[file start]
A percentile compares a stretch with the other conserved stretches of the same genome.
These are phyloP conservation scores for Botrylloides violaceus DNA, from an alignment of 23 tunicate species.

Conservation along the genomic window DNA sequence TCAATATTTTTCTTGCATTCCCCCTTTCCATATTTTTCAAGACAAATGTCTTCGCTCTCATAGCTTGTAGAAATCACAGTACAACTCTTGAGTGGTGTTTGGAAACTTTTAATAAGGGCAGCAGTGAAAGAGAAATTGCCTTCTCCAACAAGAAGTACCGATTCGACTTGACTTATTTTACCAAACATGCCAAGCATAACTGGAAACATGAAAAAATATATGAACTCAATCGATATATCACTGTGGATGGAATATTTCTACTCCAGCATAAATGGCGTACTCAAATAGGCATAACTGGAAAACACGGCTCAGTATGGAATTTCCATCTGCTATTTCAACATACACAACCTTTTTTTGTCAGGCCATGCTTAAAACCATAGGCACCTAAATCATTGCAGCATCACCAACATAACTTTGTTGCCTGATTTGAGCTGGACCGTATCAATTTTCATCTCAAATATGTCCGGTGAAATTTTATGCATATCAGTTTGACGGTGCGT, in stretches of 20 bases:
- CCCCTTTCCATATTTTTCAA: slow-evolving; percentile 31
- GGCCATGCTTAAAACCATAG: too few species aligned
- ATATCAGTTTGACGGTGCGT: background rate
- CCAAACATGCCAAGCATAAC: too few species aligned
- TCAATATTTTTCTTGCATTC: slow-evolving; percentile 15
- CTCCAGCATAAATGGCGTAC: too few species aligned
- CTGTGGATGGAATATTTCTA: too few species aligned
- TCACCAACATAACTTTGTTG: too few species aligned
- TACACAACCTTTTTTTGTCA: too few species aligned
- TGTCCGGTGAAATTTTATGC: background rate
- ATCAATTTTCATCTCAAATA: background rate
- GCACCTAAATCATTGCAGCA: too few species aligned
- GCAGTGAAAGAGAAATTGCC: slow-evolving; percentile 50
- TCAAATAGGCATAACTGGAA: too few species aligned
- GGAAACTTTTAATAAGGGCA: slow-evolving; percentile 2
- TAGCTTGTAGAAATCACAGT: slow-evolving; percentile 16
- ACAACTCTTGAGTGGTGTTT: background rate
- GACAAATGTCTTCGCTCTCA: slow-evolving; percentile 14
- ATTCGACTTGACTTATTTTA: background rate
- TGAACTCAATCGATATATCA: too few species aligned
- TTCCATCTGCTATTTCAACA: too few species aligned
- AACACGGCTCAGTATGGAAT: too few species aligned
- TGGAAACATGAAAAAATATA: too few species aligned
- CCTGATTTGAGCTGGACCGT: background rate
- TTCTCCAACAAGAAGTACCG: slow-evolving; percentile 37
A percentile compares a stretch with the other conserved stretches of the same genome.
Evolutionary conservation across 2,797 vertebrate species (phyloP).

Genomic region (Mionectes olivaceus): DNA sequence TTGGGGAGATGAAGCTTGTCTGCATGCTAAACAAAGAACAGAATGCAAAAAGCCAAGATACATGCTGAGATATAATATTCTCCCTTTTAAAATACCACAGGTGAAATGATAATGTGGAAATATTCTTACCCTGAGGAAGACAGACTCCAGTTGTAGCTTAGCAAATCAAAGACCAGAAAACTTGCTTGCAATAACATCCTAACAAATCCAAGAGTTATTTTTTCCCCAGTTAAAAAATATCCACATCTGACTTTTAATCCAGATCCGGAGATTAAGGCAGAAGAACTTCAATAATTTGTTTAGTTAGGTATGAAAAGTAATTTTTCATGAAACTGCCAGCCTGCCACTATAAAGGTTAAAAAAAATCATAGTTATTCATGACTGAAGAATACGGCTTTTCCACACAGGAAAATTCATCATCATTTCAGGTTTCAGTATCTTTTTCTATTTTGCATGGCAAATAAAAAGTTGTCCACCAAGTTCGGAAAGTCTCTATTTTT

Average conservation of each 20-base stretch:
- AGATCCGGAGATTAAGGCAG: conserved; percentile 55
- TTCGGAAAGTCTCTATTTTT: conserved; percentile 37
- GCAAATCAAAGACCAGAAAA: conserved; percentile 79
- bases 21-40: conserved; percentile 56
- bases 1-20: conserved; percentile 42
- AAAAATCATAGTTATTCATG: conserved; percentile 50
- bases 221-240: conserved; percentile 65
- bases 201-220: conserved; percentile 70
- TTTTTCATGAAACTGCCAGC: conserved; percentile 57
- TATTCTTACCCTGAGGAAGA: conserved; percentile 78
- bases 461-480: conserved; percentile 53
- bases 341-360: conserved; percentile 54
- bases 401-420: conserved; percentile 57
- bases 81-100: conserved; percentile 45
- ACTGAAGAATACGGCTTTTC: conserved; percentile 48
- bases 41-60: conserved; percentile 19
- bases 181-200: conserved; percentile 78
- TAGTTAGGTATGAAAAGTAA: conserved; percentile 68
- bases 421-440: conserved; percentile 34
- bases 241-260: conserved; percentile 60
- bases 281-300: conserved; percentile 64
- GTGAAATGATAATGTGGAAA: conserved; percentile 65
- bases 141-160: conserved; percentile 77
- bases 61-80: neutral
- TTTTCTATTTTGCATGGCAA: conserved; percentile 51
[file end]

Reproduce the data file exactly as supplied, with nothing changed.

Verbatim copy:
A percentile compares a stretch with the other conserved stretches of the same genome.
These are phyloP conservation scores for Botrylloides violaceus DNA, from an alignment of 23 tunicate species.

Conservation along the genomic window DNA sequence TCAATATTTTTCTTGCATTCCCCCTTTCCATATTTTTCAAGACAAATGTCTTCGCTCTCATAGCTTGTAGAAATCACAGTACAACTCTTGAGTGGTGTTTGGAAACTTTTAATAAGGGCAGCAGTGAAAGAGAAATTGCCTTCTCCAACAAGAAGTACCGATTCGACTTGACTTATTTTACCAAACATGCCAAGCATAACTGGAAACATGAAAAAATATATGAACTCAATCGATATATCACTGTGGATGGAATATTTCTACTCCAGCATAAATGGCGTACTCAAATAGGCATAACTGGAAAACACGGCTCAGTATGGAATTTCCATCTGCTATTTCAACATACACAACCTTTTTTTGTCAGGCCATGCTTAAAACCATAGGCACCTAAATCATTGCAGCATCACCAACATAACTTTGTTGCCTGATTTGAGCTGGACCGTATCAATTTTCATCTCAAATATGTCCGGTGAAATTTTATGCATATCAGTTTGACGGTGCGT, in stretches of 20 bases:
- CCCCTTTCCATATTTTTCAA: slow-evolving; percentile 31
- GGCCATGCTTAAAACCATAG: too few species aligned
- ATATCAGTTTGACGGTGCGT: background rate
- CCAAACATGCCAAGCATAAC: too few species aligned
- TCAATATTTTTCTTGCATTC: slow-evolving; percentile 15
- CTCCAGCATAAATGGCGTAC: too few species aligned
- CTGTGGATGGAATATTTCTA: too few species aligned
- TCACCAACATAACTTTGTTG: too few species aligned
- TACACAACCTTTTTTTGTCA: too few species aligned
- TGTCCGGTGAAATTTTATGC: background rate
- ATCAATTTTCATCTCAAATA: background rate
- GCACCTAAATCATTGCAGCA: too few species aligned
- GCAGTGAAAGAGAAATTGCC: slow-evolving; percentile 50
- TCAAATAGGCATAACTGGAA: too few species aligned
- GGAAACTTTTAATAAGGGCA: slow-evolving; percentile 2
- TAGCTTGTAGAAATCACAGT: slow-evolving; percentile 16
- ACAACTCTTGAGTGGTGTTT: background rate
- GACAAATGTCTTCGCTCTCA: slow-evolving; percentile 14
- ATTCGACTTGACTTATTTTA: background rate
- TGAACTCAATCGATATATCA: too few species aligned
- TTCCATCTGCTATTTCAACA: too few species aligned
- AACACGGCTCAGTATGGAAT: too few species aligned
- TGGAAACATGAAAAAATATA: too few species aligned
- CCTGATTTGAGCTGGACCGT: background rate
- TTCTCCAACAAGAAGTACCG: slow-evolving; percentile 37
A percentile compares a stretch with the other conserved stretches of the same genome.
Evolutionary conservation across 2,797 vertebrate species (phyloP).

Genomic region (Mionectes olivaceus): DNA sequence TTGGGGAGATGAAGCTTGTCTGCATGCTAAACAAAGAACAGAATGCAAAAAGCCAAGATACATGCTGAGATATAATATTCTCCCTTTTAAAATACCACAGGTGAAATGATAATGTGGAAATATTCTTACCCTGAGGAAGACAGACTCCAGTTGTAGCTTAGCAAATCAAAGACCAGAAAACTTGCTTGCAATAACATCCTAACAAATCCAAGAGTTATTTTTTCCCCAGTTAAAAAATATCCACATCTGACTTTTAATCCAGATCCGGAGATTAAGGCAGAAGAACTTCAATAATTTGTTTAGTTAGGTATGAAAAGTAATTTTTCATGAAACTGCCAGCCTGCCACTATAAAGGTTAAAAAAAATCATAGTTATTCATGACTGAAGAATACGGCTTTTCCACACAGGAAAATTCATCATCATTTCAGGTTTCAGTATCTTTTTCTATTTTGCATGGCAAATAAAAAGTTGTCCACCAAGTTCGGAAAGTCTCTATTTTT

Average conservation of each 20-base stretch:
- AGATCCGGAGATTAAGGCAG: conserved; percentile 55
- TTCGGAAAGTCTCTATTTTT: conserved; percentile 37
- GCAAATCAAAGACCAGAAAA: conserved; percentile 79
- bases 21-40: conserved; percentile 56
- bases 1-20: conserved; percentile 42
- AAAAATCATAGTTATTCATG: conserved; percentile 50
- bases 221-240: conserved; percentile 65
- bases 201-220: conserved; percentile 70
- TTTTTCATGAAACTGCCAGC: conserved; percentile 57
- TATTCTTACCCTGAGGAAGA: conserved; percentile 78
- bases 461-480: conserved; percentile 53
- bases 341-360: conserved; percentile 54
- bases 401-420: conserved; percentile 57
- bases 81-100: conserved; percentile 45
- ACTGAAGAATACGGCTTTTC: conserved; percentile 48
- bases 41-60: conserved; percentile 19
- bases 181-200: conserved; percentile 78
- TAGTTAGGTATGAAAAGTAA: conserved; percentile 68
- bases 421-440: conserved; percentile 34
- bases 241-260: conserved; percentile 60
- bases 281-300: conserved; percentile 64
- GTGAAATGATAATGTGGAAA: conserved; percentile 65
- bases 141-160: conserved; percentile 77
- bases 61-80: neutral
- TTTTCTATTTTGCATGGCAA: conserved; percentile 51